Sometimes I wonder what to say and what to be silent about. I don’t often tell the sad stories. Not because there is not sadness, but because a sad story is a real story, about a real person. And I don’t want to make light of someone’s suffering by sharing it to make a sensation. I don’t want someone’s real pain to be something we can just sit back and consume along with our morning coffee. But there’s sadness in the world, and sometimes the sad stories need telling, too.
Sometime’s it’s Friday all around.
There’s a teen on crutches, struggling to walk to school because he was stabbed at his high school. And there’s a boy who did the stabbing, and social workers say his home is not a safe place. And there’s a big brother breaking up a fight on his way to work, who’s now lying dead from a stab-wound. And there’s a little brother running up to a fieldworker, arms outstretched, tears streaming down his face,
“Uncle, Uncle, did they tell you? Do you know they stabbed my brother?”
And the world spins back to that other one with arms outstretched crying out,“My God, my God, why have you forsaken me?”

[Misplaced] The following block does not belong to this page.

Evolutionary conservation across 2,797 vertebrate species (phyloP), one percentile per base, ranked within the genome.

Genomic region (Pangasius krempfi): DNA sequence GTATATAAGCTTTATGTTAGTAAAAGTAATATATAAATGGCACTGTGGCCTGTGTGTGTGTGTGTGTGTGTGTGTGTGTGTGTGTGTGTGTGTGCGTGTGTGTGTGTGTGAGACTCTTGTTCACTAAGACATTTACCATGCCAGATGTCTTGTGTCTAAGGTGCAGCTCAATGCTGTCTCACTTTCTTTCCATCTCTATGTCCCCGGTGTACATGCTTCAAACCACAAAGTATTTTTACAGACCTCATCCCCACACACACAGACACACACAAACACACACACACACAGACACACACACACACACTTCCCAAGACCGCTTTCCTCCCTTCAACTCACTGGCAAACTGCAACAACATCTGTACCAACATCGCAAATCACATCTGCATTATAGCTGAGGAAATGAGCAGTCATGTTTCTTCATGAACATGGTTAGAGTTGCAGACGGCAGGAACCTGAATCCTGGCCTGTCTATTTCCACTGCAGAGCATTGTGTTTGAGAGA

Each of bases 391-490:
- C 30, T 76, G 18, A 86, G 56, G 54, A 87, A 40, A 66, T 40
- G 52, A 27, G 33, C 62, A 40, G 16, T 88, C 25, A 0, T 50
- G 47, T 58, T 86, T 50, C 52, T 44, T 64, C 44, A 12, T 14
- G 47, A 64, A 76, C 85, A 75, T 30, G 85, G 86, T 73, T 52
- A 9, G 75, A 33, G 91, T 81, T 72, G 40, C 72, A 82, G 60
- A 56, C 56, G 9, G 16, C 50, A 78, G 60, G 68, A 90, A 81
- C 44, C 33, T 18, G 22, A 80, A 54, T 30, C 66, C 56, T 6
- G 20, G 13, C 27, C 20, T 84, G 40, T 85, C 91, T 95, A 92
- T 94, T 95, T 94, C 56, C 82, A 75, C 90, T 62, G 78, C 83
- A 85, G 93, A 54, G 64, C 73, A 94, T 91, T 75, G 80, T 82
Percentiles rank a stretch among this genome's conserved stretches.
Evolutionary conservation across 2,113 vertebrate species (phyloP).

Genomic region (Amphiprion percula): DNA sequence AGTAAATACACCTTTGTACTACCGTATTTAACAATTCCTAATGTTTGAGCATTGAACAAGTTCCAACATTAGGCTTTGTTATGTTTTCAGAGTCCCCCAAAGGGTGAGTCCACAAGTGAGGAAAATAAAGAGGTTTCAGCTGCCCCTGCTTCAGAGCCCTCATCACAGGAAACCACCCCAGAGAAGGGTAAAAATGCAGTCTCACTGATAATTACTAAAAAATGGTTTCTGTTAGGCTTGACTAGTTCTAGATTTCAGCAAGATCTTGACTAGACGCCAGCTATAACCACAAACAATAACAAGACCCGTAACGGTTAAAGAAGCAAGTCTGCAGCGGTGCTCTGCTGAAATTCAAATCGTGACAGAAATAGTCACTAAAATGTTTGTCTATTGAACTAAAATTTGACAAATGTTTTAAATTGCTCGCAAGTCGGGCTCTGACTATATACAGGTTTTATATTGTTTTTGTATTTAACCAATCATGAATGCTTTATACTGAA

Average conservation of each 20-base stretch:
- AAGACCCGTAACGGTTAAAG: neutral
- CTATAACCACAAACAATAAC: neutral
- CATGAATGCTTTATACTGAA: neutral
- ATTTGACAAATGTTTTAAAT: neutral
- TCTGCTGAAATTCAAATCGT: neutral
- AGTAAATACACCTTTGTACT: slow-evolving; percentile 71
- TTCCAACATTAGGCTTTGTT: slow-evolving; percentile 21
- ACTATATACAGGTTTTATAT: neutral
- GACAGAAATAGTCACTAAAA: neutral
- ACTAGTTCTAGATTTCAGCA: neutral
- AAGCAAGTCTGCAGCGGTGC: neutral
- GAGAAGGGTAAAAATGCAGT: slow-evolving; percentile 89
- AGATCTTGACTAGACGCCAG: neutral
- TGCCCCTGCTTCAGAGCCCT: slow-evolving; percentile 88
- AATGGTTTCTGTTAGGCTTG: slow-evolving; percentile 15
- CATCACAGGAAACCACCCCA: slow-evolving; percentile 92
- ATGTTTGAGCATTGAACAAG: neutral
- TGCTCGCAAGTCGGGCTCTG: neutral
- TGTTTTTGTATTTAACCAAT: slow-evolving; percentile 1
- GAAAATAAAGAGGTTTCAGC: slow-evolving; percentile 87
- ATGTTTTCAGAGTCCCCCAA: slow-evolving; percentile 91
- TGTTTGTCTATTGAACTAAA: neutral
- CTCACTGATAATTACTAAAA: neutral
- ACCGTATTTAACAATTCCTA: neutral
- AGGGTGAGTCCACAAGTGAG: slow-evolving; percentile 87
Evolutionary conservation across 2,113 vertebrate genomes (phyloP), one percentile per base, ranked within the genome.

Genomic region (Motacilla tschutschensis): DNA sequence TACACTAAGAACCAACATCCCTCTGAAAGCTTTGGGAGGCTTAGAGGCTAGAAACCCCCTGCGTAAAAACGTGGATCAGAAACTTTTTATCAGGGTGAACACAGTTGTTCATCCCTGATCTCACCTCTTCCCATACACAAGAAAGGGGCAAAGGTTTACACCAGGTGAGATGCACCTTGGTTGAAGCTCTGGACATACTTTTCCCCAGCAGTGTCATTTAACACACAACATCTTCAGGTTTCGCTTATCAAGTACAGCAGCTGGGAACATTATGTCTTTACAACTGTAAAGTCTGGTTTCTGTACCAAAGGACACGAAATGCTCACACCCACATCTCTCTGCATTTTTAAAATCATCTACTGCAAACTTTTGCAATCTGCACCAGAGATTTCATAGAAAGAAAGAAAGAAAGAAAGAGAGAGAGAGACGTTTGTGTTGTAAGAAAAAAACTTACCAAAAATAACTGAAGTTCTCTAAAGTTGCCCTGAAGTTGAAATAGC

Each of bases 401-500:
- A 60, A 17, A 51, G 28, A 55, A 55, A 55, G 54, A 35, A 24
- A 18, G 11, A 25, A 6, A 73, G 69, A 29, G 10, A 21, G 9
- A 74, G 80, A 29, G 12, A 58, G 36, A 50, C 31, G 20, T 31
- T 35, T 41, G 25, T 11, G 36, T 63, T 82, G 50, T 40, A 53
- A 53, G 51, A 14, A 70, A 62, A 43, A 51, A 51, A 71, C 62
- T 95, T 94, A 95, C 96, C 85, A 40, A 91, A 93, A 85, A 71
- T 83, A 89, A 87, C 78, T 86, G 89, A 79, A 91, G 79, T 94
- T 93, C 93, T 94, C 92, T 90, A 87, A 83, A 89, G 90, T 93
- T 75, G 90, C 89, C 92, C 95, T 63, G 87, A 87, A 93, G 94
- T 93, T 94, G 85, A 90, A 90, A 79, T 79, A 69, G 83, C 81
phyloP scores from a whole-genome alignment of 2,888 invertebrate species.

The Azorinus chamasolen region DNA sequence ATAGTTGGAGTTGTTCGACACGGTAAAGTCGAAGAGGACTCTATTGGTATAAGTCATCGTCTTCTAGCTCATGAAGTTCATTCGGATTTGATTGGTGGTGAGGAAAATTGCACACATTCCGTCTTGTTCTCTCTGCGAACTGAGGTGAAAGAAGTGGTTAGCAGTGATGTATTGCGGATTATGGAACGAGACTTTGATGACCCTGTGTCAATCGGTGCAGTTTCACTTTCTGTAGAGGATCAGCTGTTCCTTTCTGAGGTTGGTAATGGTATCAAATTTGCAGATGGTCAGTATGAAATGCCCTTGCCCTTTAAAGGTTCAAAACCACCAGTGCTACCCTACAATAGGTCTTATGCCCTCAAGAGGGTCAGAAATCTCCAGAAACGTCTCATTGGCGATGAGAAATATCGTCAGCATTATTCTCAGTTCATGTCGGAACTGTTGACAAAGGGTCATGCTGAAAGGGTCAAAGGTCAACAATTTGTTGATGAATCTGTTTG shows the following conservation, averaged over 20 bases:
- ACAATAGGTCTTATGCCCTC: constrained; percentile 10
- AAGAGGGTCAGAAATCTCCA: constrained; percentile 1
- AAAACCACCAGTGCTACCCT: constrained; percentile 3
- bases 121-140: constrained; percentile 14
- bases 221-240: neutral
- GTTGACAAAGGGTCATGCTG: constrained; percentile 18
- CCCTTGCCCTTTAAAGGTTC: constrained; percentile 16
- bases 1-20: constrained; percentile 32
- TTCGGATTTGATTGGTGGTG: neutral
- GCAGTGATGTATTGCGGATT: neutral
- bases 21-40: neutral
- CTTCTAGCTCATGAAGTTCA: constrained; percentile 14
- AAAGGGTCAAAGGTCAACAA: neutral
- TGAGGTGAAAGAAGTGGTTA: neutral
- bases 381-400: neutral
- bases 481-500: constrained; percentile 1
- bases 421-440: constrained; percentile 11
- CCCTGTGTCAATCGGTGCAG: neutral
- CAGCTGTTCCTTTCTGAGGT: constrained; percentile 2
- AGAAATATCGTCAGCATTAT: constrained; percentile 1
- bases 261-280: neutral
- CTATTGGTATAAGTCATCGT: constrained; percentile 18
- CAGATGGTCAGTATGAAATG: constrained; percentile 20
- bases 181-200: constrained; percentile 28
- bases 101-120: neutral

There’s sadness and darkness and the world rings with the hollow emptiness of death, and the question hangs in the air: Why? Why have you forsaken me?
What do you say when it’s Friday all around?
picture: Jabulani Kids Club Christmas Party 2012
When our eyes are still cloudy with tears, we cling to the fact that he is risen. When we feel alone we listen. We listen hard. He’s standing right next to us, saying our name. They haven’t taken him away. He’s here. He’s alive.
We grab on to this truth and don’t let go. We squeeze it until our knuckles are white and cramped. He IS alive. Death IS overthrown. And he IS here. And he IS making all things new. He is.
Quietly, bit by bit. All the dark bits will be rooted out. He hasn’t gone away to some cloudy place we must follow—he’s alive. The plan is not to scrap this world but to redeem it. He’s risen, he’s risen indeed, that’s why we’re working, joining him in the restoration of all things.
Until that final day when all the sad things will come untrue, and every tear is wiped, and his glory covers the world as the water covers the sea, we work and work and cry at the pain, and battle against the darkness, and stake out little corners where the light can shine brighter. We bandage the wounded and stand our ground, swearing our allegiance to the risen king who is coming back one day to reclaim his own. Even if we’re raggedy looking. Even if we don’t always know what to say. Even if our light flickers, it doesn’t go out.
This is a battle. On Fridays it looks like everything is over. But we cling to the hope that Sunday comes.
And sometimes you’ve just got to say “Shut up devil, we’re going to dance anyway.”